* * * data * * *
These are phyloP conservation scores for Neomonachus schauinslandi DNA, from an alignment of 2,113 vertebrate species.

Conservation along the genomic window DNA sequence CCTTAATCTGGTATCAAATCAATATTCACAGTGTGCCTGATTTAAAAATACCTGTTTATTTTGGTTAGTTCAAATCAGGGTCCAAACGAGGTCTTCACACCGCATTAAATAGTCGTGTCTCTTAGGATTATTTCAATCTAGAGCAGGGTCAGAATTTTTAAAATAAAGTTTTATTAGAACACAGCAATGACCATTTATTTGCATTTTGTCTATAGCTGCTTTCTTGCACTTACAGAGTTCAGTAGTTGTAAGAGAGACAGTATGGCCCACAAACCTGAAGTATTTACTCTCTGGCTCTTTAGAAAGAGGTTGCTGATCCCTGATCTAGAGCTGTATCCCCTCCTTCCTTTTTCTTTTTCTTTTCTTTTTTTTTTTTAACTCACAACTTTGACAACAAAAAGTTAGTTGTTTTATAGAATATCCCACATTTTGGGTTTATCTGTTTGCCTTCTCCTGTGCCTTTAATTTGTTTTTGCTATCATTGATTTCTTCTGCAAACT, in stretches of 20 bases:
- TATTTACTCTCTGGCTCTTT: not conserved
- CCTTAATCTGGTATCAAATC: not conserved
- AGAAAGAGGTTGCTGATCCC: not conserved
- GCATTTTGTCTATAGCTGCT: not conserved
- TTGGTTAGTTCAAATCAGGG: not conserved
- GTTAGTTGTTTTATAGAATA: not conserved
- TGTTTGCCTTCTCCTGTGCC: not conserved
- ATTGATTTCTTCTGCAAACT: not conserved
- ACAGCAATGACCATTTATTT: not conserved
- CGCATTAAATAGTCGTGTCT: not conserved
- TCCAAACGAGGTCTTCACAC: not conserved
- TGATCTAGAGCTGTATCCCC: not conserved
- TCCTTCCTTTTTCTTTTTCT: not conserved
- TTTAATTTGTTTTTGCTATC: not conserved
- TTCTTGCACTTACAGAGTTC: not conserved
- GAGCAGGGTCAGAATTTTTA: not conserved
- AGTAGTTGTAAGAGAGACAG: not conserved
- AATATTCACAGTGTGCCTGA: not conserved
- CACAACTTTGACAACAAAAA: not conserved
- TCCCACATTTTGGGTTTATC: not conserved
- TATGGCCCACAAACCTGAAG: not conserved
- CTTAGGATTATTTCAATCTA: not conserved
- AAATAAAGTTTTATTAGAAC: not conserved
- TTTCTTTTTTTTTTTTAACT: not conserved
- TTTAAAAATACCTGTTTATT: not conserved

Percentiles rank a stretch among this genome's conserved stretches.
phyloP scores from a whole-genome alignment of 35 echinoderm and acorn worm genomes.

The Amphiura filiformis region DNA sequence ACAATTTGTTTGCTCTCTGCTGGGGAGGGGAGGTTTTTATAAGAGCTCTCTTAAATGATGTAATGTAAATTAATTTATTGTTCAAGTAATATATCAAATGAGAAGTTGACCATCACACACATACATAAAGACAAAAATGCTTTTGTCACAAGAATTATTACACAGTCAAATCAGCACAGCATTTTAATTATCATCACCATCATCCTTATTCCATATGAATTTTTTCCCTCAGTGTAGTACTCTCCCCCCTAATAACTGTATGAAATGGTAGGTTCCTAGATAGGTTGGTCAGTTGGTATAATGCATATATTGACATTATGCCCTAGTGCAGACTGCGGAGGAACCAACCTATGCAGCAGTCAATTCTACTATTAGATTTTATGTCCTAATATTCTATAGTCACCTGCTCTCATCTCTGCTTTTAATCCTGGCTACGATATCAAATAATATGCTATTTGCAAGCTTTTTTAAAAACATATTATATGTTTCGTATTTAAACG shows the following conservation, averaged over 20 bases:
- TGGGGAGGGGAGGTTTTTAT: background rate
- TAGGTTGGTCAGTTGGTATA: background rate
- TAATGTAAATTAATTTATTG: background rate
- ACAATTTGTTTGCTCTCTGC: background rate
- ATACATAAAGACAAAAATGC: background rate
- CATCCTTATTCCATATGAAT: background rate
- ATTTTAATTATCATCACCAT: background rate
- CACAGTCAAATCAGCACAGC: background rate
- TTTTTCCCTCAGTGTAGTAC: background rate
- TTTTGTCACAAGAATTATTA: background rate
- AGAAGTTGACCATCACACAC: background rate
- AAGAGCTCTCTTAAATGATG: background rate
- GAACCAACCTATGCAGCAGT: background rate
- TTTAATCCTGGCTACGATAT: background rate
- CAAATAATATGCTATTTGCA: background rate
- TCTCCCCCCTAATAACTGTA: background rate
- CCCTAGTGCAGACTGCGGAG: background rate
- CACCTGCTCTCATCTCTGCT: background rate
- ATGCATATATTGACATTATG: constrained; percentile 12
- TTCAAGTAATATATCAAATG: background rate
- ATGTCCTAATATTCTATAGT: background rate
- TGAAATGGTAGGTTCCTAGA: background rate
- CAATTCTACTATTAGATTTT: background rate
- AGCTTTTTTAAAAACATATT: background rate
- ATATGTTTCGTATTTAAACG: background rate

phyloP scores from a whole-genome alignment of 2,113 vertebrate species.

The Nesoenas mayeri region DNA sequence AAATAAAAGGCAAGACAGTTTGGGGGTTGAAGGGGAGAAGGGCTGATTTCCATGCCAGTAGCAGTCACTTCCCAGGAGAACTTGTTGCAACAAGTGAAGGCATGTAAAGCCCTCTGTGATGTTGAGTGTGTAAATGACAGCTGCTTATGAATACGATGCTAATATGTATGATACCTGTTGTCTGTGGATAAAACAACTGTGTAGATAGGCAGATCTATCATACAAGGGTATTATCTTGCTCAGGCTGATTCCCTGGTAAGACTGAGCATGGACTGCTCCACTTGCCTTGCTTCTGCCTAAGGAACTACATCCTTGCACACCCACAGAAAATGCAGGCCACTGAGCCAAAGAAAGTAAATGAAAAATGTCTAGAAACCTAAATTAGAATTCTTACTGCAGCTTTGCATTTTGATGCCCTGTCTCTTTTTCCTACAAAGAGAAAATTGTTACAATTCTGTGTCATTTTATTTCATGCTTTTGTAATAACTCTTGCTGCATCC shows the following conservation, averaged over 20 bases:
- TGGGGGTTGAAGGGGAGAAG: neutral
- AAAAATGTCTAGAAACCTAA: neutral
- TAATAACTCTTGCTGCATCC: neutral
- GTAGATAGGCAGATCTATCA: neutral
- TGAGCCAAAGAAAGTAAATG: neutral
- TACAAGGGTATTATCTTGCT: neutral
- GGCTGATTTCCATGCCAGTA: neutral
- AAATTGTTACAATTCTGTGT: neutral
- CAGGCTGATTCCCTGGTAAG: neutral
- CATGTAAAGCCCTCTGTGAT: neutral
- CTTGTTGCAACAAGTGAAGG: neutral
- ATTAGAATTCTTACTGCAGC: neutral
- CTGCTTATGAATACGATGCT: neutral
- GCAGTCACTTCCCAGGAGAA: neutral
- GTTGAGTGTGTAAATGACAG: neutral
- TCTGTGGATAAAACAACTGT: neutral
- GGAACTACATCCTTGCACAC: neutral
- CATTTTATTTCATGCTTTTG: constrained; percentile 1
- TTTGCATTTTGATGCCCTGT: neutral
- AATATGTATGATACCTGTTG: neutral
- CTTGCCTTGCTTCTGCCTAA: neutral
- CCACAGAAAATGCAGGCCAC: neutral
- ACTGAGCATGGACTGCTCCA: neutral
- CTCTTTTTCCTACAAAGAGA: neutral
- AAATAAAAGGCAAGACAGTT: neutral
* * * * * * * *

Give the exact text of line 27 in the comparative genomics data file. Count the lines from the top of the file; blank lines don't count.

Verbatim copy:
- TTTAAAAATACCTGTTTATT: not conserved